If you’re not doing the whole podcasting thing yet (you should!) you may not have heard (ha! pun intended!) of the forthcoming Shakespeare by Another Name, by Mark Anderson. This book argues that the works of Shakespeare were actually written by the Earl of Oxford.
Normally I’d consider it no big deal, as I don’t usually follow any of the “who wrote the works of Shakespeare” theories. What I’m digging about it, though, and major credit to the author for thinking of this, is that he’s doing audio excerpts from the book as a sort of teaser for when it is actually published. So instead of publishing a book that I would never have seen or even given a second thought if I had, he’s gotten me to listen to the first 5 chapters.
How is it? He certainly makes an interesting case. He’s got loads of evidence that Shakespeare’s work pretty much parallels Oxford’s life almost identically, right down to Oxford (or somebody he knew, I forget…) crossing paths with two people from Denmark named Rosencrantz and Guildenstern. To tell you the truth it gets so obvious the way it’s presented that it makes you roll your eyes and say “Yeah, sure, if it’s so obvious, why has it been a mystery for 400 years?” When I heard the first chapter I immediately thought of that old conspiracy email about “Lincoln had a secretary named Kennedy, Kennedy had a secretary named Lincoln!”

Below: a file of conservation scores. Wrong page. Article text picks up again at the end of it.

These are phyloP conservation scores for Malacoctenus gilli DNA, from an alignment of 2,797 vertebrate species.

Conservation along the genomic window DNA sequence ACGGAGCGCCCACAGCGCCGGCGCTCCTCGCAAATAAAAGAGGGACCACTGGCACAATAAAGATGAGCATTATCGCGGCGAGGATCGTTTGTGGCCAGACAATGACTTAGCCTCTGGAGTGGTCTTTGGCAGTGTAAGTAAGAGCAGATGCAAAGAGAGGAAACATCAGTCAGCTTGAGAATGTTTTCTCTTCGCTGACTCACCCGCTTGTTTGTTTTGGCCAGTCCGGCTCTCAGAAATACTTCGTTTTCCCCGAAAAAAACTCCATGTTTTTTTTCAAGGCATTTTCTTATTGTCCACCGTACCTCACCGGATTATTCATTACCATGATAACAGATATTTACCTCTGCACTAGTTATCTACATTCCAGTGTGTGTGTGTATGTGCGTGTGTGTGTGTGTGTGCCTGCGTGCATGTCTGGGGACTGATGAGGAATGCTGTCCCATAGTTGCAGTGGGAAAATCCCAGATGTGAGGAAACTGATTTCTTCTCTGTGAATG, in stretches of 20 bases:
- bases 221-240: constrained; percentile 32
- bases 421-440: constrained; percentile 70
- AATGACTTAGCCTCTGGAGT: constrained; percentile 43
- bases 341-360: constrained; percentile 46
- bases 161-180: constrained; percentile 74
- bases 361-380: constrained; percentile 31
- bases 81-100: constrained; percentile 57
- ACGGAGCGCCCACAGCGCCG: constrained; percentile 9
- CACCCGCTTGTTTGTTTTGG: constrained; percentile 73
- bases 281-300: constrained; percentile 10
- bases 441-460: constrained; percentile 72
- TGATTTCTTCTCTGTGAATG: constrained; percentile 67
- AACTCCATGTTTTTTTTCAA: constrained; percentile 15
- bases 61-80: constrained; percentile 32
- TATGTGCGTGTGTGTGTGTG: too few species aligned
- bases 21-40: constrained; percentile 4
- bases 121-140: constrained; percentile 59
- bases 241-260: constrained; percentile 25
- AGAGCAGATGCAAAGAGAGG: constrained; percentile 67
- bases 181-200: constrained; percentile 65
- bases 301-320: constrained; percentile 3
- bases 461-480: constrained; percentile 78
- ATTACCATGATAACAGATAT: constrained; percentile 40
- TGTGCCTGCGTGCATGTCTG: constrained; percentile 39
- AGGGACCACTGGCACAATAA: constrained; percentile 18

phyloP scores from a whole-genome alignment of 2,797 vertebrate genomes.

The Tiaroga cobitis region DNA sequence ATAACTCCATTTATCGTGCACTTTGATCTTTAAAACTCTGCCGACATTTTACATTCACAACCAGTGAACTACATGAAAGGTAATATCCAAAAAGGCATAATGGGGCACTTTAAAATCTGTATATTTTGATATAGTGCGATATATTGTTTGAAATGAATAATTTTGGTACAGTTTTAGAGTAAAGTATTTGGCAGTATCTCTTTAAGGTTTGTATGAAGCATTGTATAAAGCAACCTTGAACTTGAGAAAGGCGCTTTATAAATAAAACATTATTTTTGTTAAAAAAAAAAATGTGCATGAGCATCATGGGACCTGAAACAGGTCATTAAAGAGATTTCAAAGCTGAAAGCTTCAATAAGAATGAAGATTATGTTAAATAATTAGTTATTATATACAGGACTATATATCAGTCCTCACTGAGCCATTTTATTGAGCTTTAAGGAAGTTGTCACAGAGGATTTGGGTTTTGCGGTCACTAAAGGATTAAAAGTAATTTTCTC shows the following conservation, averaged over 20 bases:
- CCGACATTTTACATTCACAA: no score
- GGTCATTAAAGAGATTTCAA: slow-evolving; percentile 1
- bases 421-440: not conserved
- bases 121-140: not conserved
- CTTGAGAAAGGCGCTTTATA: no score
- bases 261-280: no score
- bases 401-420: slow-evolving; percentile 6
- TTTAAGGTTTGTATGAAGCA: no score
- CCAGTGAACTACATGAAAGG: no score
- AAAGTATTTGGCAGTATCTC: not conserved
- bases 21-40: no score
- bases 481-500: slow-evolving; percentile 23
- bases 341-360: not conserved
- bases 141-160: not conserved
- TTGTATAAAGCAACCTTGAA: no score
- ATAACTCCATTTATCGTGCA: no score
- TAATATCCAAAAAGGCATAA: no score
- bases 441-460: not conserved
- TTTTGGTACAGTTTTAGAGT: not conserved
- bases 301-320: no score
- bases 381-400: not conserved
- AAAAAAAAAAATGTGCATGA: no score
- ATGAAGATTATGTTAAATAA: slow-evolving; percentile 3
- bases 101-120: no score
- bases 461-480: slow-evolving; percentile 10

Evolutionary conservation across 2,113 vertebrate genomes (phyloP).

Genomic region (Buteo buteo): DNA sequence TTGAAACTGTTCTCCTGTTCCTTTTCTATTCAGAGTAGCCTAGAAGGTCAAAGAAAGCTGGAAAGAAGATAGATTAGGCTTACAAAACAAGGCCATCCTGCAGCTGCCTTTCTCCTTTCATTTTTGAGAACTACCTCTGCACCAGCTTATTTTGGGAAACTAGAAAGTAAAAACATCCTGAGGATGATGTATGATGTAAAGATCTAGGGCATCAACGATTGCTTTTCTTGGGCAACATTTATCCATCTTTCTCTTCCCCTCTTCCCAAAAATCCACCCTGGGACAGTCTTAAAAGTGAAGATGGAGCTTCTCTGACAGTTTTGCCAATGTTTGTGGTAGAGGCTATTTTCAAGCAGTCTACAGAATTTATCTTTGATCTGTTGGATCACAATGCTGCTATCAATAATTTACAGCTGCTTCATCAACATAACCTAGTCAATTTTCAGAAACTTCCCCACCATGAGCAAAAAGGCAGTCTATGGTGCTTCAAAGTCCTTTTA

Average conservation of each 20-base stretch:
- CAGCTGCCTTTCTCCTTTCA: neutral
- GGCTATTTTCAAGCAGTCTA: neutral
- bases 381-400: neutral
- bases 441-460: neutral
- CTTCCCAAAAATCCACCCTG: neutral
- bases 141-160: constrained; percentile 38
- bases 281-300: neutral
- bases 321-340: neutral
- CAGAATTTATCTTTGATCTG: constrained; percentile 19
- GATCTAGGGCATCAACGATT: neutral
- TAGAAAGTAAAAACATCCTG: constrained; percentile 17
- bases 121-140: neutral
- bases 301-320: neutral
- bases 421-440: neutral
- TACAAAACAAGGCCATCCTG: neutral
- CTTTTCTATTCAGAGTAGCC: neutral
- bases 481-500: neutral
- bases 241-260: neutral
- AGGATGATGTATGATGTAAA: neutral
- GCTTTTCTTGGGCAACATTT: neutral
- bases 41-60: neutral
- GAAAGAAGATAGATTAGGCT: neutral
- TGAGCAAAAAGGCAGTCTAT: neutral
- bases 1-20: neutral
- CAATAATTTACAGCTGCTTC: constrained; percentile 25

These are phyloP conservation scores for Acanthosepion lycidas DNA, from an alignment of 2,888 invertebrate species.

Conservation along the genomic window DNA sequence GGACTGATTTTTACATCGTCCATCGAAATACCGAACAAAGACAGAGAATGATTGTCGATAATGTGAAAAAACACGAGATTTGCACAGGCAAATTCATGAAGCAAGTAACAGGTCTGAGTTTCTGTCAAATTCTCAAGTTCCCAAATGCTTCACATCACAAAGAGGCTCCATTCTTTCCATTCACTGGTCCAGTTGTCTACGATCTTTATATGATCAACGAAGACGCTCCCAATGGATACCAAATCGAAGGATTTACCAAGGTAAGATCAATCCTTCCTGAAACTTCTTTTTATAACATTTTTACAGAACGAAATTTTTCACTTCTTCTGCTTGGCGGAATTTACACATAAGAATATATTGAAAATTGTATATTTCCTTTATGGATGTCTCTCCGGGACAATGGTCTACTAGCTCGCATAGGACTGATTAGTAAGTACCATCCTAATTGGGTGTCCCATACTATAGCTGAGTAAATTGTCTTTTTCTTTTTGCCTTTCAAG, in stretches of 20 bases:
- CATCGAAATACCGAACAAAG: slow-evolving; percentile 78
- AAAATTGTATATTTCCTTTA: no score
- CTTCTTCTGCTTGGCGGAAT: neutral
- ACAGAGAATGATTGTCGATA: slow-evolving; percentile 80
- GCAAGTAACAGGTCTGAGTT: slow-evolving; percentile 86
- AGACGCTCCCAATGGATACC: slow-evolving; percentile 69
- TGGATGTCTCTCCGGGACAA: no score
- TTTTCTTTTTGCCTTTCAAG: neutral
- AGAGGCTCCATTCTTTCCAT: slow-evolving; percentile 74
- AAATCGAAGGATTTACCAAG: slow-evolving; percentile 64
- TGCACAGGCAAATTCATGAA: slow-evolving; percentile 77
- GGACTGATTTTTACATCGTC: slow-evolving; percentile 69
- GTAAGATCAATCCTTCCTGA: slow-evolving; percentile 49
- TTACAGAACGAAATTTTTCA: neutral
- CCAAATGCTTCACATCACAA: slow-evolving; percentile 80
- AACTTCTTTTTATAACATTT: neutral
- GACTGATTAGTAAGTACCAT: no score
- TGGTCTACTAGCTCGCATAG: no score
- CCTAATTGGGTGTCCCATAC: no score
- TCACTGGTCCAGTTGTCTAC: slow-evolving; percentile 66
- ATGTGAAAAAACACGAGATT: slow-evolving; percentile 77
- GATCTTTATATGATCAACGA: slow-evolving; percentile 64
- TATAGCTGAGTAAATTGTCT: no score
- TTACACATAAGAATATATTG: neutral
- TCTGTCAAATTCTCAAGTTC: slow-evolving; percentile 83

I think that if you’re a collector of such things, this is going to be a good one. The amount of evidence really is staggering. The author’s command of the plays is also outstanding, which makes for the best part of his argument — he always backs it up with sources from the plays, which in turn expands my exposure to select bits of plays like Winter’s Tale that I might not otherwise have ever noticed.